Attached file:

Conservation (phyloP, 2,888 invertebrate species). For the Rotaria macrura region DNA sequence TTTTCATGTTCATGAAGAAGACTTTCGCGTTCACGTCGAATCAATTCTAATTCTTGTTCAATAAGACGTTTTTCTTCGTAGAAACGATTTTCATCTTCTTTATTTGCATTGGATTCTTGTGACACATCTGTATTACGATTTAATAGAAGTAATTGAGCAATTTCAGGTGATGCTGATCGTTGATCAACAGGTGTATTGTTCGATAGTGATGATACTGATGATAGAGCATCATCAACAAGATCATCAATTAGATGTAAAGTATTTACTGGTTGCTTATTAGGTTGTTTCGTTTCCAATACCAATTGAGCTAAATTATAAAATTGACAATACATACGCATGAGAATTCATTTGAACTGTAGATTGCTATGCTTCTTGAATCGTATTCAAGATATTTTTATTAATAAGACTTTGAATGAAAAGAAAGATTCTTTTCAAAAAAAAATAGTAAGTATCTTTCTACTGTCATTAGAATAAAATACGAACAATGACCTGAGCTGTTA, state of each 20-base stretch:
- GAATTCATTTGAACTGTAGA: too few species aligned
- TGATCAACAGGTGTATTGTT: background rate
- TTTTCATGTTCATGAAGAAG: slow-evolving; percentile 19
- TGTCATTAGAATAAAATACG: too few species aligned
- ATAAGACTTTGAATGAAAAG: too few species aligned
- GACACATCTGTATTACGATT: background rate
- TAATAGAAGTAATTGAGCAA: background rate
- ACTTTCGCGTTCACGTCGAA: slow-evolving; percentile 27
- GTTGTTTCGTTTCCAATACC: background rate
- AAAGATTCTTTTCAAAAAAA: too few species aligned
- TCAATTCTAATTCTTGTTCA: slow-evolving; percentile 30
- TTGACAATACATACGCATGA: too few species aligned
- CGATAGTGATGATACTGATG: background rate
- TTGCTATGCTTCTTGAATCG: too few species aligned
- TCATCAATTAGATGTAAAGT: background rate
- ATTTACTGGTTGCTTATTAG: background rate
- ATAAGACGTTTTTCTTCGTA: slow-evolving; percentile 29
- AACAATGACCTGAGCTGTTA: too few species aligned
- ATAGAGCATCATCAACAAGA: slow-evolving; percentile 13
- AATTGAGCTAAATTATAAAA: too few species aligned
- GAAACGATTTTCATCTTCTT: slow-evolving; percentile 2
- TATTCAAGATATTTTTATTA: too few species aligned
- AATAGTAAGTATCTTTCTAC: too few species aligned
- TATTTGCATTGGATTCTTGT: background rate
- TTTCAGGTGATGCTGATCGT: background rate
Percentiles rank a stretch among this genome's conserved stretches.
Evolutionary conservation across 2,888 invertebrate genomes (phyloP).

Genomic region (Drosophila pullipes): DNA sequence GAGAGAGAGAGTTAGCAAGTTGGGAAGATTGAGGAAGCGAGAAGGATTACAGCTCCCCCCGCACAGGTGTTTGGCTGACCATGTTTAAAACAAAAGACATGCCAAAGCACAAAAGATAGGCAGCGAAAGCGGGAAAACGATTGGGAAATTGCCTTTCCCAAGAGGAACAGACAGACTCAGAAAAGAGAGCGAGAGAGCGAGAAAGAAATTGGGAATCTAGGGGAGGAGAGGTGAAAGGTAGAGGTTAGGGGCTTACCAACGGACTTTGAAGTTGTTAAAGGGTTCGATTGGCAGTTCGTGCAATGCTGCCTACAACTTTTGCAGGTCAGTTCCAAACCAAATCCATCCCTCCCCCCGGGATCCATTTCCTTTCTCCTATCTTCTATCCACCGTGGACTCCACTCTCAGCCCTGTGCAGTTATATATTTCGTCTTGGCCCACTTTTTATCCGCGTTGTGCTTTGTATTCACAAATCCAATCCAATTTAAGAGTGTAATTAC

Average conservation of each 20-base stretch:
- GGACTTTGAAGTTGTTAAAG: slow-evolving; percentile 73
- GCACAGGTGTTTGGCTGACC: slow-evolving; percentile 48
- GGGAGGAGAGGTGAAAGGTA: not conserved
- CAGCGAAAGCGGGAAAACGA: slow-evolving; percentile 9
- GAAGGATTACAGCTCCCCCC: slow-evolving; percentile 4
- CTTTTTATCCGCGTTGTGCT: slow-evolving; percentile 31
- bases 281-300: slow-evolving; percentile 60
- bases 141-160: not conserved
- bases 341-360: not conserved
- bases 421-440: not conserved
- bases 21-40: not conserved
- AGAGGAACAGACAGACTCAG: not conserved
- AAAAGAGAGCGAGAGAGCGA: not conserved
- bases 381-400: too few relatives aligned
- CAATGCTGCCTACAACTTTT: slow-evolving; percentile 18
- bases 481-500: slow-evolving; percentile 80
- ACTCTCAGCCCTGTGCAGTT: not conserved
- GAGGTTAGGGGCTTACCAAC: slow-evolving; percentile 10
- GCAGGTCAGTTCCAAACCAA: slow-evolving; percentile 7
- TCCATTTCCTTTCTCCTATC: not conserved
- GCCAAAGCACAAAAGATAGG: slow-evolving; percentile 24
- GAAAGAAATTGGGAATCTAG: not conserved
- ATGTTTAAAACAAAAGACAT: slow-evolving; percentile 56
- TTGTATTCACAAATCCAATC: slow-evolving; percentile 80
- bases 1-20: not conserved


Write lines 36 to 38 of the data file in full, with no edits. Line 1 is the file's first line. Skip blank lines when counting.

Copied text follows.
- CTTTTTATCCGCGTTGTGCT: slow-evolving; percentile 31
- bases 281-300: slow-evolving; percentile 60
- bases 141-160: not conserved